LOS ANGELES — Despite calls from Black Lives Matter and other organizations for Los Angeles Police Department funds to be reinvested into communities, the city’s Police Commission today unanimously signed off on a proposed budget increase of $213 million — or 12.11% — for the 2022-23 fiscal year.

The City Council and mayor have final approval over the proposed increase.

The increase would take the LAPD’s operating budget from $1.761 billion to $1.974 billion. In its proposal to the commission, the department said the increased funding would go to obligatory salaries and expenses, replacement of vehicles and existing electric vehicle leases, continued funding of existing technology and contractual obligations and other requests.

“When I accepted the nomination for president of the commission, I made clear that defund the police was not something I agree with … public safety is the foundation of any municipality,” Commission President William Briggs said. “… We cannot afford to have a diminished and weakened police force.”

In a letter to the commission, Police Chief Michel Moore said the additional funding would allow the department to restore staffing levels to 9,800 sworn officers, up from the current 9,473.

“In 2019 … our staffing on the sworn side exceeded 10,000 personnel, and on the civilian side it exceeded 3,000 personnel,” Moore said. “With the cutbacks that were necessary in regards to the economic crisis, as well as calls that we would realign the organization and focus more on primary mission issues and free up funding that would go to alternative services, the organization in this last fiscal year was downsized to a physical head count below 9,500 personnel.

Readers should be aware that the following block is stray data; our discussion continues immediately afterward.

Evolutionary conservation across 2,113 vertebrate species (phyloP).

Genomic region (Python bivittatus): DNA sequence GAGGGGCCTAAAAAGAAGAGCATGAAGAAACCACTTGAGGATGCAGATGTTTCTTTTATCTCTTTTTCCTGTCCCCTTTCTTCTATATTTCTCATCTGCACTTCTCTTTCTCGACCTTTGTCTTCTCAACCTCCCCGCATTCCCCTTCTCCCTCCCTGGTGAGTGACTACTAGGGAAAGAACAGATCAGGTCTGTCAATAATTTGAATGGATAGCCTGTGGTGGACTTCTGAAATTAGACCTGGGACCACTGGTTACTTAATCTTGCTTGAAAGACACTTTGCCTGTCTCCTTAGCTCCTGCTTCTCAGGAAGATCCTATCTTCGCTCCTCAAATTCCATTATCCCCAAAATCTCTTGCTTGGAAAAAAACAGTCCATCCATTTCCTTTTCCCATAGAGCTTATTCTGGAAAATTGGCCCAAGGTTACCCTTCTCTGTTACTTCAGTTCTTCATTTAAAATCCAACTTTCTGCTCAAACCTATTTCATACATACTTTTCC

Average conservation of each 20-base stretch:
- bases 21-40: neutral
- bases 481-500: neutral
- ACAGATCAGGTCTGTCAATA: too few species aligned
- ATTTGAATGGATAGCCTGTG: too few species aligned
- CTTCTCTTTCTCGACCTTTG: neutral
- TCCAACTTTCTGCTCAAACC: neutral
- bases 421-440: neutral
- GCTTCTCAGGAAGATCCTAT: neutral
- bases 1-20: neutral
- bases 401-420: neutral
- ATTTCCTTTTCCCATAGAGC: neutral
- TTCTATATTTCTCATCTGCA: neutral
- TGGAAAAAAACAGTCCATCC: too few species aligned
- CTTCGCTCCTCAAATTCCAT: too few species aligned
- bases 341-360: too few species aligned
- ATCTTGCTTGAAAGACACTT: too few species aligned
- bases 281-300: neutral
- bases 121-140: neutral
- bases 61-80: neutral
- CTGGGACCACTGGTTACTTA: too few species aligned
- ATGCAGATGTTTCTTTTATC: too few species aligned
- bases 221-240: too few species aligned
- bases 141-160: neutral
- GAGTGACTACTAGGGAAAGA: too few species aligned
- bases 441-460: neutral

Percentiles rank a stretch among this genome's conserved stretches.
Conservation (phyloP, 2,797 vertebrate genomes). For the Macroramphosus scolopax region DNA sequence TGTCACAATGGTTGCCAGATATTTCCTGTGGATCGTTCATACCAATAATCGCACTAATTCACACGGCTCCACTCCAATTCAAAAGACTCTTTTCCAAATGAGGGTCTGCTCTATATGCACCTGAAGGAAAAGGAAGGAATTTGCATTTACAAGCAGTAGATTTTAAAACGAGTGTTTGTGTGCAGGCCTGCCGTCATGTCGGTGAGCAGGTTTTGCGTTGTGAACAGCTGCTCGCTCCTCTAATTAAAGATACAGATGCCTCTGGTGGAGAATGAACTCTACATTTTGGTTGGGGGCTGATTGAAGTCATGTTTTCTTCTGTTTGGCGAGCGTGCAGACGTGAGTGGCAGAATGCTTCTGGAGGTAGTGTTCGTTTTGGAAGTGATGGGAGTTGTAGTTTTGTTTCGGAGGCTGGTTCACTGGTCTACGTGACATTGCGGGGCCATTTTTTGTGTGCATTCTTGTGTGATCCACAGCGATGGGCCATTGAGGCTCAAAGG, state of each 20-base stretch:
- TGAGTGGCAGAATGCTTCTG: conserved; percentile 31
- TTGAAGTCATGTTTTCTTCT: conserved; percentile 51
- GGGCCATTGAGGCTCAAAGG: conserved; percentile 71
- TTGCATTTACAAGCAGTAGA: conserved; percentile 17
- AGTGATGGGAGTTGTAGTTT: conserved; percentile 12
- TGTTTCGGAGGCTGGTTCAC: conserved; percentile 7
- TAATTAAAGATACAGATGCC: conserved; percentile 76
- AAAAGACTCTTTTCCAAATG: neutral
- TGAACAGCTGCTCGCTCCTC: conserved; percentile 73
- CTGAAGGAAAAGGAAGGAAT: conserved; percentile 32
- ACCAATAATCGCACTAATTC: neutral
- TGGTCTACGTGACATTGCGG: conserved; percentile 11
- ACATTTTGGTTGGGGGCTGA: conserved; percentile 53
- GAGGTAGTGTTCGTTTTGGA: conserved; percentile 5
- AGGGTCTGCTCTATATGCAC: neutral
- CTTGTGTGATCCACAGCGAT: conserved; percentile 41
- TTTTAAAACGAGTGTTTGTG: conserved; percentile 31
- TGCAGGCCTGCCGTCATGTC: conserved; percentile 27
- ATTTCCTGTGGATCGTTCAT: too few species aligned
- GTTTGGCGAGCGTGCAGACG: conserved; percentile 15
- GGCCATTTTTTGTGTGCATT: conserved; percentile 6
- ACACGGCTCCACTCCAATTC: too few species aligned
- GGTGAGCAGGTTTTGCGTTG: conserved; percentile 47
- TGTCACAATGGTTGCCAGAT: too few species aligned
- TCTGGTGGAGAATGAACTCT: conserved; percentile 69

“So there’s 500 fewer sworn members in the organization … and that downsize actually amplified and became more than 600 personnel because we hired well below our attrition rate,” he continued.

LAPD Assistant Chief Beatrice Girmala told the commission last week that the department is underdeployed for what it is currently funded for by 181 officers.

Moore also noted a rise in violent crime, particularly shooting violence and homicides, that Los Angeles and other cities across the United States have experienced since the coronavirus pandemic began in 2020.

Commissioner Dale Bonner pressed Moore on whether the budget increase would make the public safer. Moore responded that it “begins or continues the restoration of critical capabilities of the organization that go to the long-term safety of the city by a police department that is sufficiently funded and staffed to meet the needs of 21st century policing.”

The Stop LAPD Spying Coalition, Black Lives Matter-Los Angeles, the Los Angeles Community Action Network and other organizations spoke out against any increase in police funding during a news conference outside the department’s headquarters on Monday morning.

“The answer to every social problem continues to be more police. Instead of housing, we get more police. Instead of services, we get more police. Instead of a Marshall Plan to fully resource our communities, we get more police. Instead of a plan to address the housing crisis, we continue to see millions of dollars going towards an already bloated police budget,” said Pete White, executive director of the Los Angeles Community Action Network.

The groups noted widespread demand in 2020, following George Floyd’s murder by a Minneapolis police officer, for a decrease to police funding, a reimagining of public safety and larger investments in communities.

“Thousands of people took to the streets last year, not to demand more funding for the police, but less. People took to the streets demanding ‘defund the police, refund the communities, divest, invest,’” said Greg “Baba” Akili of Black Lives Matter-Los Angeles.

The LAPD received the most funding of any department in the city’s current 2021-22 fiscal year budget, which included a 3% increase from when the Los Angeles City Council cut $150 million from the department’s budget in July 2020.

The City Council must approve a budget by June 1, 2022, to go into effect on July 1, 2022.

California

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